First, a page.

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Old Sunday 7th January 2018, 13:43   #59
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It is not as good as an SLR because of its smaller sensor but the Sony has 4 times the sensor size of the Panasonic. Personally I'm after more than record shots but I am willing to have a small reduction in image quality for a much smaller and lighter setup as long as it is as 'useable' as a SLR. I haven't tried the Panasonic - and I have heard it's very good - but I know my Canon HS50 drives me nuts in all but optimum conditions. I probably will keep my SLR - for a while at least - but as someone who considers themselves a birder/naturalist first and a wildlife photographer second really am getting to the point where I'm sick to death of carrying it but I do still want to be able to take good photos.
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Old Sunday 7th January 2018, 16:07   #60
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Why spend all that money on a camera that you only need for "record" shots......just curious.My panasonic fz200 was great for a bridge camera with a constant f2.8 aperture throughout its entire zoom range,fast af good enough for birds in flight and more than good enough for "record " shots.Just saying that there are some decent cameras out there that would fulfill your needs without spending ridiculous amounts of money.I'm bemused.
I've seen and played with the FZ200 and FZ1000. In optimal conditions they can take pretty good photos but they have much smaller sensors and much more primitive autofocus. Certainly they are better than the next rung down of bridge cameras but there's nothing about them that made me think that, functionally, they were anywhere near a 7D2. The RX10IV purportedly is the first bridge camera to close that gap. Sure, it seems a bit expensive but it should have image quality a large step up from the vast majority of bridge cameras and it purportedly competes well with a 7D2 on autofocus performance and I am guessing that the somewhat better IS might compensate for the smaller sensor in terms of getting AF to work and getting any sort of usable picture in extremely low light.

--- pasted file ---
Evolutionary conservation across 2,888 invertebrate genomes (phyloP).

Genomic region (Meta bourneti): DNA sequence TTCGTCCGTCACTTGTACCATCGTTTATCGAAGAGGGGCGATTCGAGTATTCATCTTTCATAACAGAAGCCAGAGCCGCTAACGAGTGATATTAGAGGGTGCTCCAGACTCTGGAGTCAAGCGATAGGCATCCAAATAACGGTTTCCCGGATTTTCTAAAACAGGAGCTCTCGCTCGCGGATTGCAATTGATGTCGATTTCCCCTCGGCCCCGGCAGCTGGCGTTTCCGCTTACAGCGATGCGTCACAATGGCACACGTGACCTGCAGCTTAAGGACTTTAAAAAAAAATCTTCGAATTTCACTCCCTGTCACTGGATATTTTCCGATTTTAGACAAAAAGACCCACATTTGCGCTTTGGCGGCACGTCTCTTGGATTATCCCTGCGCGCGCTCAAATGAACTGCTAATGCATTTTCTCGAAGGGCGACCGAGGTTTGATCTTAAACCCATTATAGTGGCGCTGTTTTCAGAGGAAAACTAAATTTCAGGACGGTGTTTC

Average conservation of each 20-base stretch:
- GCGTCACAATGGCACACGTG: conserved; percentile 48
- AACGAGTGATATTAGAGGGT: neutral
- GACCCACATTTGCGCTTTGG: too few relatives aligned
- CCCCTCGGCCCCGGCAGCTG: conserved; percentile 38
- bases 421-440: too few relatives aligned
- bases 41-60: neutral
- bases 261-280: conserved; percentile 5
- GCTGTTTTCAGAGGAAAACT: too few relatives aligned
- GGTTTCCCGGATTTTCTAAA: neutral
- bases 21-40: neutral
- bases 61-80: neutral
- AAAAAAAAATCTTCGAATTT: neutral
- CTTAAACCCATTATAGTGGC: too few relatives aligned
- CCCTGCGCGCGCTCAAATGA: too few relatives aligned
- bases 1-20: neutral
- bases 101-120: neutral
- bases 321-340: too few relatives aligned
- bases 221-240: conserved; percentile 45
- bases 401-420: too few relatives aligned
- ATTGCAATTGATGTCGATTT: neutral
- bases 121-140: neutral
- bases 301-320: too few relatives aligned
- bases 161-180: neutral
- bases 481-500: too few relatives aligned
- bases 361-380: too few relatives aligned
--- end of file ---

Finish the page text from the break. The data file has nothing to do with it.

As I said, I'm not trying to sell photos, upload stuff to Facebook, or impress anyone. I am looking for a camera that is good enough to be worth carrying in rainforest for photos of rarities and little known species, but that doesn't weigh 3kg. I'm pretty confident that the Sony will be that camera, my biggest worry is not AF or image quality, but how slow electronic zoom lenses are.

If the Sony can also do as well as the Canon in getting identifiable shots of petrels then the Canon will get sold down the river as quickly as possible.

In any case, I've ordered the Sony and will report back in a week or two once I have started to play with it and have formed some rudimentary opinions.
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Old Sunday 7th January 2018, 16:10   #61
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I've seen and played with the FZ200 and FZ1000.

In any case, I've ordered the Sony and will report back in a week or two once I have started to play with it and have formed some rudimentary opinions.
I'm really looking forward to your reports.
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Old Sunday 7th January 2018, 16:21   #62
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One other comment about Sony and high end mirrorless vs Canon/Nikon is that the battle with micro AF adjustment and lens calibration is something that, to my mind, really, really holds back DSLRs to this day, and frustrates me. Even in optimal conditions with a perched bird and good light and center point autofocus, I am amazed that my 7DII cannot deliver 100% focus performance with any lens I've tried on it. Mirrorless cameras have their own issues but it seems to be trending that they are more or less catching and perhaps already overtaking SLRs on autofocus as we speak. I think it is highly probably that in 5 years mirrorless bodies will be outperforming SLRs even at the highest levels. The performance of the A7III and A9 tracking eyes and faces of subjects in motion is damned impressive.
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Old Sunday 7th January 2018, 21:26   #63